I read today with interest (and more than a little envy) of the 58 year old man from Hereford who last week scooped more than £71 million on the Euro Millions Jackpot.
The winner’s former mother-in-law is quoted as saying that her daughter “knows she might be entitled to a large slice of his win but said she doesn’t want a penny”. The former wife apparently also said that as far as she is concerned “he can keep the lot”.
However, as admirable as the former wife’s standpoint may be, whether she is indeed entitled to a “large slice” of the lottery winner’s vast fortune depends completely on whether a court order was made in relation to the couples finances when the parties divorced several years ago.
If the parties did enter into a financial agreement at the time of their divorce, and that agreement was approved by the family court making it legally binding on them both, and if that court order gave the husband a clean break (or in other words cut off any financial claims that the wife may have in the future) then the ex-wife is completely wrong to think that she could seek a further capital settlement or a share of the winnings.
If, however, there was no court order made to ratify any financial agreement or indeed there was a court order which required the husband to pay ongoing spousal support to his former wife then there is a potential for the former wife to seek a further financial award from him.
Where there is an ongoing spousal maintenance obligation then the former wife could potentially seek to increase the amount she receives but more likely given the quantum of the lottery win, the court would award her a capitalised sum paying off the ongoing maintenance obligation in one go.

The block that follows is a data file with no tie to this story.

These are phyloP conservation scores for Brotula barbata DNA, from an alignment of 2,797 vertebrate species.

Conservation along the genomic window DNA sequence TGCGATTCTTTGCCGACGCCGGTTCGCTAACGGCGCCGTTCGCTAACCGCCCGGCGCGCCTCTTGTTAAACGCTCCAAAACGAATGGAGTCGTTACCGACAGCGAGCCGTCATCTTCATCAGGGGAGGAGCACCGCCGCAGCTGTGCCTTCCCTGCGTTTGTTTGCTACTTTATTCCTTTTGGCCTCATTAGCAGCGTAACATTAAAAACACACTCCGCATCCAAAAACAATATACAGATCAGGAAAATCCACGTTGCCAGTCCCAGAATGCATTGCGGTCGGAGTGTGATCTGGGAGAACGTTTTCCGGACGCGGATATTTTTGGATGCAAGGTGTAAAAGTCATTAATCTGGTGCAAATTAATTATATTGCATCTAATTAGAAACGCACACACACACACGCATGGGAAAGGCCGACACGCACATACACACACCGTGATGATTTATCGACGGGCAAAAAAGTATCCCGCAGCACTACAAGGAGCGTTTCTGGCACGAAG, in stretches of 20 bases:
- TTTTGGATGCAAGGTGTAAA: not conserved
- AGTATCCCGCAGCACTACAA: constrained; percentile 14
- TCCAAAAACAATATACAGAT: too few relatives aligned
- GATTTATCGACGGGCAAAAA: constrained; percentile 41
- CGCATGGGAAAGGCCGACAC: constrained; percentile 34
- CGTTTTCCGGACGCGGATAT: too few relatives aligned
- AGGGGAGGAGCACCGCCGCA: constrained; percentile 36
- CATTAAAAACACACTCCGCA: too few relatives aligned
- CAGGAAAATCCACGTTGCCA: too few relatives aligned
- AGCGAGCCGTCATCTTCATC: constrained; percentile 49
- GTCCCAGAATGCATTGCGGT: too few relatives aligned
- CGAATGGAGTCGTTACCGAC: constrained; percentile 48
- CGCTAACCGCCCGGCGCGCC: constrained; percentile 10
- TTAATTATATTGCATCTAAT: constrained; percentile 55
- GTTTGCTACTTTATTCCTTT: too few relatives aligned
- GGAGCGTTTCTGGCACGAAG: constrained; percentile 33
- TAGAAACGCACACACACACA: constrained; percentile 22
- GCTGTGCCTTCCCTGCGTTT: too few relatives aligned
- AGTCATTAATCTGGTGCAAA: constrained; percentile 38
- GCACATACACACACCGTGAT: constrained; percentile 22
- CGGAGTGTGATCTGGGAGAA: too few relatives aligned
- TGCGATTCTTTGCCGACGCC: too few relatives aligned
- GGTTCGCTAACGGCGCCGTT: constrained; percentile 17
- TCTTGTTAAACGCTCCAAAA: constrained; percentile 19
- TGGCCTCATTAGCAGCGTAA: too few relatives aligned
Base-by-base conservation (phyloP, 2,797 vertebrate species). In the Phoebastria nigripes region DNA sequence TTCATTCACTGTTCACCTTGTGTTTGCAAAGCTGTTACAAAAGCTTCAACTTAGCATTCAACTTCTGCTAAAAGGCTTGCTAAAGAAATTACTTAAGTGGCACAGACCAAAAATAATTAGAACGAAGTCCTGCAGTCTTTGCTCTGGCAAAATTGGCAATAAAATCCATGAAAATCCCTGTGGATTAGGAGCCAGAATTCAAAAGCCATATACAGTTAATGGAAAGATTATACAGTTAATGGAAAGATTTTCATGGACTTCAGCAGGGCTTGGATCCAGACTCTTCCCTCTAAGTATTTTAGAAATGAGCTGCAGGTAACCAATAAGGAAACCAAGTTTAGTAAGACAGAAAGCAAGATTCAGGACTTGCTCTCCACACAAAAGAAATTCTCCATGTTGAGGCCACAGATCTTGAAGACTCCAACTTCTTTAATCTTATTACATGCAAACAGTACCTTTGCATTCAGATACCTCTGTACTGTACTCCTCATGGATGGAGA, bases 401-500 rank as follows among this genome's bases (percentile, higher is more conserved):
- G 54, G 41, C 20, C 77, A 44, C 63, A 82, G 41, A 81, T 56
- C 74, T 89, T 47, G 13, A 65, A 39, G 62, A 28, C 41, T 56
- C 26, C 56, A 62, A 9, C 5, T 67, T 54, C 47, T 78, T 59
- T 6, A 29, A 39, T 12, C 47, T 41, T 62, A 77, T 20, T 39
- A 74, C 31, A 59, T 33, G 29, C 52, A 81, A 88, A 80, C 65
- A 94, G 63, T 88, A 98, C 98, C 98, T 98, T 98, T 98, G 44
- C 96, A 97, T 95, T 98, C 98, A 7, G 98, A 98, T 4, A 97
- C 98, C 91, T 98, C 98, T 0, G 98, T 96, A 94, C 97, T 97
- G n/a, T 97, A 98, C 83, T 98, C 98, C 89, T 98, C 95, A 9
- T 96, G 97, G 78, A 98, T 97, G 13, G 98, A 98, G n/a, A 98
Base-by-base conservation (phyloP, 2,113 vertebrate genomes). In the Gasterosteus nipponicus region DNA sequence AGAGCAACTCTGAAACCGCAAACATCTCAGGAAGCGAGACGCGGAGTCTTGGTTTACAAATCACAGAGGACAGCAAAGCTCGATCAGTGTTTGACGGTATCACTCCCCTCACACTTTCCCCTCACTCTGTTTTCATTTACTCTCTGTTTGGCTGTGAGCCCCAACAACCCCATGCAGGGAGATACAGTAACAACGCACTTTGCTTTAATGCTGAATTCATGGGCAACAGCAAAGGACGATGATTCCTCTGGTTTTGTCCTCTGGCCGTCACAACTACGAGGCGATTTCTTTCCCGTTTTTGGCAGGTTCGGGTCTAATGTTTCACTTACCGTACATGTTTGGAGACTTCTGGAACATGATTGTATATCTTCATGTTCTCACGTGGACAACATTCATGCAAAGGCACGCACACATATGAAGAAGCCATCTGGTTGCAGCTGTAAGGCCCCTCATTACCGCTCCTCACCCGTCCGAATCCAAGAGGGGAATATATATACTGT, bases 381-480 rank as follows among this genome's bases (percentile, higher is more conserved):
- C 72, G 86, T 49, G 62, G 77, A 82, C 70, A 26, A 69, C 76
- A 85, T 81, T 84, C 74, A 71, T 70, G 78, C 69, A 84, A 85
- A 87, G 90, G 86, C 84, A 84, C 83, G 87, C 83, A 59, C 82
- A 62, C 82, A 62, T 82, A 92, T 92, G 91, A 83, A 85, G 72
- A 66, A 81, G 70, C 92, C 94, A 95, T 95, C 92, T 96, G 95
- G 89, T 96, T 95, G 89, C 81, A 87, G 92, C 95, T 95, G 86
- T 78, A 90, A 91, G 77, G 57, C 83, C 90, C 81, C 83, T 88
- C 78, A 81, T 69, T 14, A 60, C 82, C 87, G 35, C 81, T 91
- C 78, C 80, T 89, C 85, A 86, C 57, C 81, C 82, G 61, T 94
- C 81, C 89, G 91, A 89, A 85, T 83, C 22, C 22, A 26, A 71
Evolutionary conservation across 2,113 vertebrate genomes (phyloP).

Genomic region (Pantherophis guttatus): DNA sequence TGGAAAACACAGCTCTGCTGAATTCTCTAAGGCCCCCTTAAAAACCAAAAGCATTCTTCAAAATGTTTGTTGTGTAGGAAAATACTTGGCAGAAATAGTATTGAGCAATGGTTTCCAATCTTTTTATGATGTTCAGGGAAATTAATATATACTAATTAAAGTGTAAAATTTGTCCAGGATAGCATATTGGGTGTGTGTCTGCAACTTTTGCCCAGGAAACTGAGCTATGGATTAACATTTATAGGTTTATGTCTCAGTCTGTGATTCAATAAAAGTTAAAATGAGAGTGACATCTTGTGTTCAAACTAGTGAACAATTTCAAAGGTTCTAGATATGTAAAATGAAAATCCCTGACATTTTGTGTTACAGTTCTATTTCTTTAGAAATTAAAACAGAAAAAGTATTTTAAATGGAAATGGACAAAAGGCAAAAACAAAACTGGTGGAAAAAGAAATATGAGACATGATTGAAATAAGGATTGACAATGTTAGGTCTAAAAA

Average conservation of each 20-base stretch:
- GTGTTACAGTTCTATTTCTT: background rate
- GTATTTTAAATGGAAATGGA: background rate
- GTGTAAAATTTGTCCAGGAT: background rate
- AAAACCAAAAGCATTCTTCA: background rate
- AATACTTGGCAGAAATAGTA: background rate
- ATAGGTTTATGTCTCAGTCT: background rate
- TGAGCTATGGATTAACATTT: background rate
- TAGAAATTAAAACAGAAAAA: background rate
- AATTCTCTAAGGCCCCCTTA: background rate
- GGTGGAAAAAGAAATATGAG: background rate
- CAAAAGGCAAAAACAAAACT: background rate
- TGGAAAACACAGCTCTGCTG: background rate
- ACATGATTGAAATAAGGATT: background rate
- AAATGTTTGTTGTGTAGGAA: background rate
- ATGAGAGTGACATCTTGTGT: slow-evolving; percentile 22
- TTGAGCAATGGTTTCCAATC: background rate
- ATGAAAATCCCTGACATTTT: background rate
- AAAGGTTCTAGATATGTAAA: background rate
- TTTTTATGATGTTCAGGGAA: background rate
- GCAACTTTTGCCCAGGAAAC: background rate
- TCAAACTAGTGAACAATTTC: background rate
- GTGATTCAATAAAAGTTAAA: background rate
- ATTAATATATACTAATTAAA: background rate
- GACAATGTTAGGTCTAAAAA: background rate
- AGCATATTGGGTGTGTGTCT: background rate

The example of a big lottery win being received post-divorce is often used by family law solicitors when advising clients of the necessity to give serious consideration to obtaining a financial court order as well as dissolving the marriage by way of a divorce. It is a common a misconception that dissolving the marriage and getting divorced also automatically cuts off all financial ties and claims between ex-spouses. However, this is not the case and a financial claim can be made after divorce which is why it is imperative to give serious consideration to ensuring that all matters, including financial matters, pertaining to a marriage breakdown are properly and legally dealt with and ratified by the family court.